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domingo, 18 de marzo de 2018

Bill O’Reilly says Trump’s battle with Comey and McCabe hinges on DOJ report

Since stepping into the Oval Office in January 2017, President Donald Trump has regularly been at odds with many high ranking FBI employees, like former directors James Comey and Andrew McCabe, the latter of whom was dismissed just last week. But just because Comey and McCabe are out doesn’t mean things will calm down in Washington.

According to former Fox News star Bill O’Reilly, the real battle between President Trump and the ex-FBI directors is still to come — and it won’t come to a head until the Justice Department releases its upcoming report on the bureau’s leadership. 

O’Reilly Takes to Twitter

Alongside countless other political pundits, the former host of Fox’s The O’Reilly Factor took to social media following the recent dismissal of Andrew McCabe to share his take on the situation.

But while the mainstream media has portrayed McCabe as a man of high integrity since his firing, O’Reilly was not looking to take sides in the White-House-versus-McCabe battle.

He tweeted on Saturday:

O’Reilly later added that all of the press coverage will merely “hurt Special Counsel [Robert] Mueller.”

The former face of Fox News also promised to further “break down” the situation between Trump and McCabe on his Monday broadcast of “No Spin News.”

McCabe: Gone for Good

The firing of interim FBI Deputy Director Andrew McCabe comes amid a longstanding feud between the White House and the FBI. The former FBI director, James Comey, was fired by President Trump in May 2017, and on Friday, just two days before his scheduled retirement, Attorney General Jeff Sessions made the call to terminate McCabe.

“The F.B.I. expects every employee to adhere to the highest standards of honesty, integrity, and accountability,” Sessions said of the dismissal. “I have terminated the employment of Andrew McCabe effective immediately.”

According to reports on the dismissal, the decision may have come in light of possible Justice Department evidence that McCabe “lack[ed] candor” while speaking to investigators about contacts he had with a Wall Street Journal reporter.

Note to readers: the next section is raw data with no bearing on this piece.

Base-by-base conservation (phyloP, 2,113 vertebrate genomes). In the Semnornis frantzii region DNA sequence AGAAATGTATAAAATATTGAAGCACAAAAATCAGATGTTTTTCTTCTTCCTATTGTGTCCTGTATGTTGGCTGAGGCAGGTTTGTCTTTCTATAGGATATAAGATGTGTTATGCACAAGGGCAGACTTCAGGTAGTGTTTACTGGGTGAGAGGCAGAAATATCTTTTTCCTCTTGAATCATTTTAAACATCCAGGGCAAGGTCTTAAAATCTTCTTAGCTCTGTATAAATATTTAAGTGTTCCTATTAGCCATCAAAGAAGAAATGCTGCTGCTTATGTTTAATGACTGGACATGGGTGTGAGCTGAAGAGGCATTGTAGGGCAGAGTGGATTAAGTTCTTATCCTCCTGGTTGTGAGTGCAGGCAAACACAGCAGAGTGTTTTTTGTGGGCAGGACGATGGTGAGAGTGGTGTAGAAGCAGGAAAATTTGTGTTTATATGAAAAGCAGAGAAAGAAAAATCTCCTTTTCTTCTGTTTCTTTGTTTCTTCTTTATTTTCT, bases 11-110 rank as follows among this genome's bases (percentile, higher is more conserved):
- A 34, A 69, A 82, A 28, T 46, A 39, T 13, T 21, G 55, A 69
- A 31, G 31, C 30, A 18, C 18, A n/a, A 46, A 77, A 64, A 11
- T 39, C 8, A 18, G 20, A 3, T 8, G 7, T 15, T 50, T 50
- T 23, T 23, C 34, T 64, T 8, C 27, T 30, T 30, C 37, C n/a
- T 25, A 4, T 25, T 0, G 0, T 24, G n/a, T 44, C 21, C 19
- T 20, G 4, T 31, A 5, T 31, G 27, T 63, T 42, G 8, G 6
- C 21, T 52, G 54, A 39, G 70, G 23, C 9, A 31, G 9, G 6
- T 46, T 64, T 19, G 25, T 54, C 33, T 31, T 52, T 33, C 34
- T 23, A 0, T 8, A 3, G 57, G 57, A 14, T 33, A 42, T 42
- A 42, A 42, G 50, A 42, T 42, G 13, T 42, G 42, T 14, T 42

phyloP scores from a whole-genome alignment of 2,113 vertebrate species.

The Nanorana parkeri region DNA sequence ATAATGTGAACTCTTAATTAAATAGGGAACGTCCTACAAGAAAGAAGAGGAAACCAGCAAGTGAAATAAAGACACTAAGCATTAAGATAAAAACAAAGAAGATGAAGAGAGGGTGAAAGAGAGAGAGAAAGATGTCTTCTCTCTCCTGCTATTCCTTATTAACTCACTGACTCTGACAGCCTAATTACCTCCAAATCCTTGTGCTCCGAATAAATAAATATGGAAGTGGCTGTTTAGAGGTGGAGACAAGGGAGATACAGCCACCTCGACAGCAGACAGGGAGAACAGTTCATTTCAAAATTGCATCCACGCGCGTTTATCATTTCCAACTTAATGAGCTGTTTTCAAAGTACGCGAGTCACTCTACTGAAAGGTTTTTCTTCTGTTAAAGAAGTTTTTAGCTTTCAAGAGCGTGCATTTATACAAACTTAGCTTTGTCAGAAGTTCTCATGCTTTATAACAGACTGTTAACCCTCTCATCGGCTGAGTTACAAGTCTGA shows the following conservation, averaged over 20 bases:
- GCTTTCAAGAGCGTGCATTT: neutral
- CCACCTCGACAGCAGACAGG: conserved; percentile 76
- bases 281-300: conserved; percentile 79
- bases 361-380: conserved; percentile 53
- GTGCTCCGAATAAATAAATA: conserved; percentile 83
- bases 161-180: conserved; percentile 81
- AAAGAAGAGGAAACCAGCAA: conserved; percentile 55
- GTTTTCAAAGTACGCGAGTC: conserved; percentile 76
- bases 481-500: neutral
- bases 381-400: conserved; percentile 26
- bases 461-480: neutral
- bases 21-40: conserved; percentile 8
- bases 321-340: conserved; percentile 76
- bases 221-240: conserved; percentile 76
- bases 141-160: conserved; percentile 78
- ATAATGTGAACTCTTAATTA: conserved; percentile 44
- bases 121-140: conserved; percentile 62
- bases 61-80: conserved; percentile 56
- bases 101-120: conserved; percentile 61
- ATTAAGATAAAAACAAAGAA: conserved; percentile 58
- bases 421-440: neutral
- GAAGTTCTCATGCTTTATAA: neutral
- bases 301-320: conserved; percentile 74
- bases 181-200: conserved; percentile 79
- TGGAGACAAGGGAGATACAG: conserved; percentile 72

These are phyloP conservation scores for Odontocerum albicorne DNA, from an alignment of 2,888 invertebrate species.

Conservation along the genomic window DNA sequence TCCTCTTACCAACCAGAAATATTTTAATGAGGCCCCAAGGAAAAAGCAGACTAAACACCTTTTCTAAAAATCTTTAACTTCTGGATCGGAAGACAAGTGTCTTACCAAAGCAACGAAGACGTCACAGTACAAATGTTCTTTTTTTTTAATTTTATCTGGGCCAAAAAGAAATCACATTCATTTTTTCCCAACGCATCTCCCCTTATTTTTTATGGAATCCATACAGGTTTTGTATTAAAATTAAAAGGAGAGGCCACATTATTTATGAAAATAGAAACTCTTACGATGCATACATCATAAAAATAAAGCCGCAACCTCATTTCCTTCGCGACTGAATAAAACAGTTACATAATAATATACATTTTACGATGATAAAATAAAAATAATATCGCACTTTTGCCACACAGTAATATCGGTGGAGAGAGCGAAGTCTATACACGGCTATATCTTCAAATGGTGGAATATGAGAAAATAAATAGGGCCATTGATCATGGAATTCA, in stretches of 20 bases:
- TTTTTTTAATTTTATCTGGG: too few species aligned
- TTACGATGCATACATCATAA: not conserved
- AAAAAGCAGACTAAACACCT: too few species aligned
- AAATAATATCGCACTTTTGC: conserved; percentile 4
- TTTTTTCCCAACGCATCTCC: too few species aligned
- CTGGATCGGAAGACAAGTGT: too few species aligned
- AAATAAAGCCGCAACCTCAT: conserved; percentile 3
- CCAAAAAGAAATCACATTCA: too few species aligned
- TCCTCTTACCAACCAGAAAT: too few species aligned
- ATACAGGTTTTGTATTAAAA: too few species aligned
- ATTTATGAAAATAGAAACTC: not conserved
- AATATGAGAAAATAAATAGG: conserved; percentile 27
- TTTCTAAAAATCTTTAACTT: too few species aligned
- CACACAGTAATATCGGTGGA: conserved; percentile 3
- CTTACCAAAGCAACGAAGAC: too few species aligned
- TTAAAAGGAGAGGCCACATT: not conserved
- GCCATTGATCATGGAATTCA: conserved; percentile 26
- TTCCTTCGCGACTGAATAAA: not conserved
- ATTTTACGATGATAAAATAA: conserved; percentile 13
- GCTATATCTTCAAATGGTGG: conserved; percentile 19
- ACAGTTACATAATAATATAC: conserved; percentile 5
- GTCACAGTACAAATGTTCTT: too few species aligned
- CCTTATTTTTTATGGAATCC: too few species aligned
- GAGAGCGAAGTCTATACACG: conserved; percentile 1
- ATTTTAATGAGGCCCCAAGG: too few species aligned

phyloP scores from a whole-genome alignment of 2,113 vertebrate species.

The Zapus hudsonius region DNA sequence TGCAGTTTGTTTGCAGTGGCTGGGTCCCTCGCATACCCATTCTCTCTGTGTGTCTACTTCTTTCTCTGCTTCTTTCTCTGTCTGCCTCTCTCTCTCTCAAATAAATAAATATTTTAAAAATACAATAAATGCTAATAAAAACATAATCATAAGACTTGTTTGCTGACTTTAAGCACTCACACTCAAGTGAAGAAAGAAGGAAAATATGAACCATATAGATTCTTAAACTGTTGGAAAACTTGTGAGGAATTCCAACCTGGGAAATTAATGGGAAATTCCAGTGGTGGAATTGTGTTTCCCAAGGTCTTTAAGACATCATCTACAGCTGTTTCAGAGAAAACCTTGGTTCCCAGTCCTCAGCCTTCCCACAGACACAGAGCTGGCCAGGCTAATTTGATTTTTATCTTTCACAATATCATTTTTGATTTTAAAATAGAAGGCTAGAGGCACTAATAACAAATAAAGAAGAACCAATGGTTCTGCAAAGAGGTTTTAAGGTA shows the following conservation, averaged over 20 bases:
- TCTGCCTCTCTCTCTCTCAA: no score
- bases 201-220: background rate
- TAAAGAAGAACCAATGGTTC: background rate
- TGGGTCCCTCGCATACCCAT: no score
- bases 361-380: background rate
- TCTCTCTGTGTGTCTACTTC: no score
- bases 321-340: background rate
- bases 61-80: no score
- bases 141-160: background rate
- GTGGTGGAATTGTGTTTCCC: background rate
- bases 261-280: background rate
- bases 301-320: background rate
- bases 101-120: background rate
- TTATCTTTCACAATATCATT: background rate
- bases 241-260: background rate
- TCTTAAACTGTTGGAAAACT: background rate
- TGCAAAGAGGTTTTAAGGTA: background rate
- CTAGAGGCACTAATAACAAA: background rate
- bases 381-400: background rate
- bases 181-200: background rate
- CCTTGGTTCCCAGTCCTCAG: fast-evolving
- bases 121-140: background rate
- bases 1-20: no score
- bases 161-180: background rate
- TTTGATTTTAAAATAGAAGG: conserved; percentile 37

President Trump, who likely played a role in the decision to fire McCabe, later tweeted his approval:

McCabe Blames President Trump

McCabe released a lengthy statement about his dismissal on Saturday, in which he blamed the president for having “amplified and exacerbated it all.”

“For the last year and a half,” McCabe told reporters, “my family and I have been the targets of an unrelenting assault on our reputation and my service to this country.”

He went on to explain that he felt he was fired for his faulty “attempt to explain the FBI’s involvement and my supervision of investigations involving Hillary Clinton.”

According to McCabe, this was a rather tumultuous time for him and the agency, which was being accused of “caving under political pressure.” He said in his statement that he answered questions regarding the investigation “truthfully and as accurately as I could amidst the chaos that surrounded me.”

“Singled Out”

But according to McCabe, this incident in isolation misses the big picture. He said in his statement:

I am being singled out and treated this way because of the role I played, the actions I took, and the events I witnessed in the aftermath of the firing of James Comey.

The release of this report was accelerated only after my testimony to the House Intelligence Committee revealed that I would corroborate former Director Comey’s accounts of his discussions with the President.

Comey told reporters earlier this year that the president wanted to be publicly exonerated of any wrongdoing regarding collusion with Russia and wanted to halt the investigation into the then-incoming national security adviser. McCabe is thought to be one of the few individuals who may be able to corroborate this testimony, as McCabe reportedly kept notes on his conversations with the president.

But President Trump tweeted on Sunday that this is not the case.

Still, McCabe apparently feels singled out, and doesn’t think his termination was fair. He told reporters:

The [Office of the Inspector General]’s focus on me and this report became a part of an unprecedented effort by the Administration, driven by the President himself, to remove me from my position, destroy my reputation, and possibly strip me of a pension that I worked 21 years to earn.

“Titanic Battle”

Meanwhile, some have pointed to inconsistencies between Comey and McCabe’s testimonies. In his recently released statement, McCabe stated he “was one of only a few people who had the authority to” share information with reporters, but this permission would have had to have been granted by Comey, who once testified that he has never been an anonymous source or known someone else to be an anonymous source.

President Trump pointed out these inconsistencies on Twitter on Sunday:

 

Comey later responded:

In the meantime, the “titanic battle” between the White House and the FBI is trudging on in Washington, and it will continue, according to Bill O’Reilly, at least until the Inspector General’s report is released.

A release date for this report has yet to be announced.


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